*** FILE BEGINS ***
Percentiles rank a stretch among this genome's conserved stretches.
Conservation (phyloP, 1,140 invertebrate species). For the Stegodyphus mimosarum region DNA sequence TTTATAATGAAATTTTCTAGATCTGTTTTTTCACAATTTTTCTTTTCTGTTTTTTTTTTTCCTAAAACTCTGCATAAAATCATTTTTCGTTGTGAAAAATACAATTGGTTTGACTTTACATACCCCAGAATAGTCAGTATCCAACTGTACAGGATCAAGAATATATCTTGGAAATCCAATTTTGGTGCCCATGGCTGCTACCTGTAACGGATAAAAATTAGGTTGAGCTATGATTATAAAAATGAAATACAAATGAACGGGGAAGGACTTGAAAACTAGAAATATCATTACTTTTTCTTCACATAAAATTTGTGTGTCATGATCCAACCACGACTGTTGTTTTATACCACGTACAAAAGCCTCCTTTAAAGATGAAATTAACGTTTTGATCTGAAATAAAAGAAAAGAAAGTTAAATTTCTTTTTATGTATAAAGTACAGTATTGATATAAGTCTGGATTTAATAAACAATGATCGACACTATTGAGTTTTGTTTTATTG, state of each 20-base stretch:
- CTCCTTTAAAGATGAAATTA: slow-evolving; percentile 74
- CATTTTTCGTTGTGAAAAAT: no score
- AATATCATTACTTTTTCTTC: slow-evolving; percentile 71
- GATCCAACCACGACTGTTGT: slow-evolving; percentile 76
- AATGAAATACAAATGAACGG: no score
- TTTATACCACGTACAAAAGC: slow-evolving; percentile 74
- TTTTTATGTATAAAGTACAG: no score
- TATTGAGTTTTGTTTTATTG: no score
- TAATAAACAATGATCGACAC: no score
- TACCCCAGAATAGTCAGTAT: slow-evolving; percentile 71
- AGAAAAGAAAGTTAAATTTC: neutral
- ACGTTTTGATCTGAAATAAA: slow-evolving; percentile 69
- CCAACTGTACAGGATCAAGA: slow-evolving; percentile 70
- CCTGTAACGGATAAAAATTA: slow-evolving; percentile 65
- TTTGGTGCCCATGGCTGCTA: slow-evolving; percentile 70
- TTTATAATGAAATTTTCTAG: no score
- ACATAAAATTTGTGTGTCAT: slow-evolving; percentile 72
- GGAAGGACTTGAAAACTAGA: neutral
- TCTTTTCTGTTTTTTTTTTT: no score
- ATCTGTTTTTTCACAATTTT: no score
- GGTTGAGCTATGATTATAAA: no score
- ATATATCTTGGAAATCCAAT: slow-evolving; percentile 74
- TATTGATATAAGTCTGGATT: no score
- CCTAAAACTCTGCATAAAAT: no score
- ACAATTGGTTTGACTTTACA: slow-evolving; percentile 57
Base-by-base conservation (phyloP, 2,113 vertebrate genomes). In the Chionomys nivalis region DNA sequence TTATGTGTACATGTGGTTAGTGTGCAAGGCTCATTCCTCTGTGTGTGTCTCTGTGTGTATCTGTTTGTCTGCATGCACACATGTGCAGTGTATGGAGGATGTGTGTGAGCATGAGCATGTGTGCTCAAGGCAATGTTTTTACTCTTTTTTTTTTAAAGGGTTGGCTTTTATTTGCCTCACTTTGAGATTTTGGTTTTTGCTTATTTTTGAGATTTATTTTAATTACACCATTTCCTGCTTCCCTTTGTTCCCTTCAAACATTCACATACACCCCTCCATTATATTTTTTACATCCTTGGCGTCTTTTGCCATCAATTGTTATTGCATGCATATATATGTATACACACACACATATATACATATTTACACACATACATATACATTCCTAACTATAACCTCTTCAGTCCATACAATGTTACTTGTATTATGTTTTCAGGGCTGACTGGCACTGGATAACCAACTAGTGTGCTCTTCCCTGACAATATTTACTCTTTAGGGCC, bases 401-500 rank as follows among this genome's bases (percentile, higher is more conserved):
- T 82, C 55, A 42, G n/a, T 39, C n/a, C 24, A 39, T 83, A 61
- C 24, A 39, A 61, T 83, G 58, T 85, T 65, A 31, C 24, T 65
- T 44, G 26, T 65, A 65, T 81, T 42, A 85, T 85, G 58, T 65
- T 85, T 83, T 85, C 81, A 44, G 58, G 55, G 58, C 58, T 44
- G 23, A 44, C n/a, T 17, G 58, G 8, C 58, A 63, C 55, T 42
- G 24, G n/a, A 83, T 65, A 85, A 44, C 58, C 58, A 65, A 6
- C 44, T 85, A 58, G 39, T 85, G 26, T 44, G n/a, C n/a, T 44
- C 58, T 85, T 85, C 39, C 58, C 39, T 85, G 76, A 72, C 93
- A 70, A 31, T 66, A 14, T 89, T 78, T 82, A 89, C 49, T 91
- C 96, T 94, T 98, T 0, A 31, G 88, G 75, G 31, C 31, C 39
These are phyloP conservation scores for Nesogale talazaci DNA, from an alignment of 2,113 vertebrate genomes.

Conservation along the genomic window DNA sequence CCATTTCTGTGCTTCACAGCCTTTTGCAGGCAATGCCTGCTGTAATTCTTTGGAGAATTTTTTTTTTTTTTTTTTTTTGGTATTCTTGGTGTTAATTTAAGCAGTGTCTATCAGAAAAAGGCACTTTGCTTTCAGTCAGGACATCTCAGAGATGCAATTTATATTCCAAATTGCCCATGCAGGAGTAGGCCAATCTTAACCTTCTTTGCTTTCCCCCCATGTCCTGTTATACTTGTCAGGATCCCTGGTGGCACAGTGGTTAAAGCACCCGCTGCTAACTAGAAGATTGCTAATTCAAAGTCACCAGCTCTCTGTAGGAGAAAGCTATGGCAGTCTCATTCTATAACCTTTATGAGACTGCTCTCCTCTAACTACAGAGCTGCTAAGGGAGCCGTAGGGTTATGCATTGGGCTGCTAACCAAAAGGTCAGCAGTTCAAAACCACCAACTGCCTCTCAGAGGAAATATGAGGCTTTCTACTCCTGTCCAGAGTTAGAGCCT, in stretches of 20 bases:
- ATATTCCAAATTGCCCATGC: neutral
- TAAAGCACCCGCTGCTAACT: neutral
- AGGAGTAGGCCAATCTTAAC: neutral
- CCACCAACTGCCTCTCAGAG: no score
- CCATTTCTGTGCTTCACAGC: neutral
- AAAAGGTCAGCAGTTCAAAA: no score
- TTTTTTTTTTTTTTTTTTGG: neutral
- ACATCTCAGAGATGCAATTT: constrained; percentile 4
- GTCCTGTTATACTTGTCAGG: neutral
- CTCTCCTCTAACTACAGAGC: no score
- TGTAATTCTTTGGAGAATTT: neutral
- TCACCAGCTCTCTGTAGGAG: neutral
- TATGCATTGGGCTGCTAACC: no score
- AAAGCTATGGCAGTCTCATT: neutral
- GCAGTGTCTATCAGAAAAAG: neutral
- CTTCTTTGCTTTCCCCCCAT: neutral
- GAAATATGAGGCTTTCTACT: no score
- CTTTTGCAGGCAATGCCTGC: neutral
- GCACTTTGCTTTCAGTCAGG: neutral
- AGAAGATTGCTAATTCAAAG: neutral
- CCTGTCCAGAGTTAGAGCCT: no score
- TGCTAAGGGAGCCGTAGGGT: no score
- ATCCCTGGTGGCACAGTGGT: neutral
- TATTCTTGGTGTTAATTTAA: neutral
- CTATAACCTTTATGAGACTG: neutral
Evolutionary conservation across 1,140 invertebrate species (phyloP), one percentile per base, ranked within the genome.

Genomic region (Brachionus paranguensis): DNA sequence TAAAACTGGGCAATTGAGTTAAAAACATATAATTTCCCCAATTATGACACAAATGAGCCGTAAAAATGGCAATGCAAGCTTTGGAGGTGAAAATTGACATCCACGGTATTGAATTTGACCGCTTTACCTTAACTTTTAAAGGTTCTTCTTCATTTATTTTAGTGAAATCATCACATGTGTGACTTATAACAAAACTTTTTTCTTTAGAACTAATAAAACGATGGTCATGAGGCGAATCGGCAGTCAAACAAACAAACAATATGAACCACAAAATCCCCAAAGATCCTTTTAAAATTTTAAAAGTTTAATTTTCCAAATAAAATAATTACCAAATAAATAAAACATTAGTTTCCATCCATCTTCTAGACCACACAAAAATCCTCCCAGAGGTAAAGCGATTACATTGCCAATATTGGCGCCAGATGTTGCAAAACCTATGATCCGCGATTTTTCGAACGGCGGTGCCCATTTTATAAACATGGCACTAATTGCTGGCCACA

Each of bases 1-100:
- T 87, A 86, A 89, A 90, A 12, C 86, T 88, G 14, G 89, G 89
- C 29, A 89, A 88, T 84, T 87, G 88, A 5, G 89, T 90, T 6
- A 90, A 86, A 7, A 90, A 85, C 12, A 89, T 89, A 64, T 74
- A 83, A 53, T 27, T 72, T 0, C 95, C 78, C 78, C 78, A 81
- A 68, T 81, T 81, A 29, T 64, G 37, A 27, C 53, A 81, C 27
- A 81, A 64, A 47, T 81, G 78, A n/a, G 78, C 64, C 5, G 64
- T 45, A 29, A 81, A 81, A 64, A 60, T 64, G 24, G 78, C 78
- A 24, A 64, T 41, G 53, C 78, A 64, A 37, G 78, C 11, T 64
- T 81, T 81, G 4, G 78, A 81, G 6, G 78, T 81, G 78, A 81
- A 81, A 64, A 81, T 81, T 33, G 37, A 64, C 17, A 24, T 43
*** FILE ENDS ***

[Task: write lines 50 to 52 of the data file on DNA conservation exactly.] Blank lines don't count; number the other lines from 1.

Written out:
- CTCTCCTCTAACTACAGAGC: no score
- TGTAATTCTTTGGAGAATTT: neutral
- TCACCAGCTCTCTGTAGGAG: neutral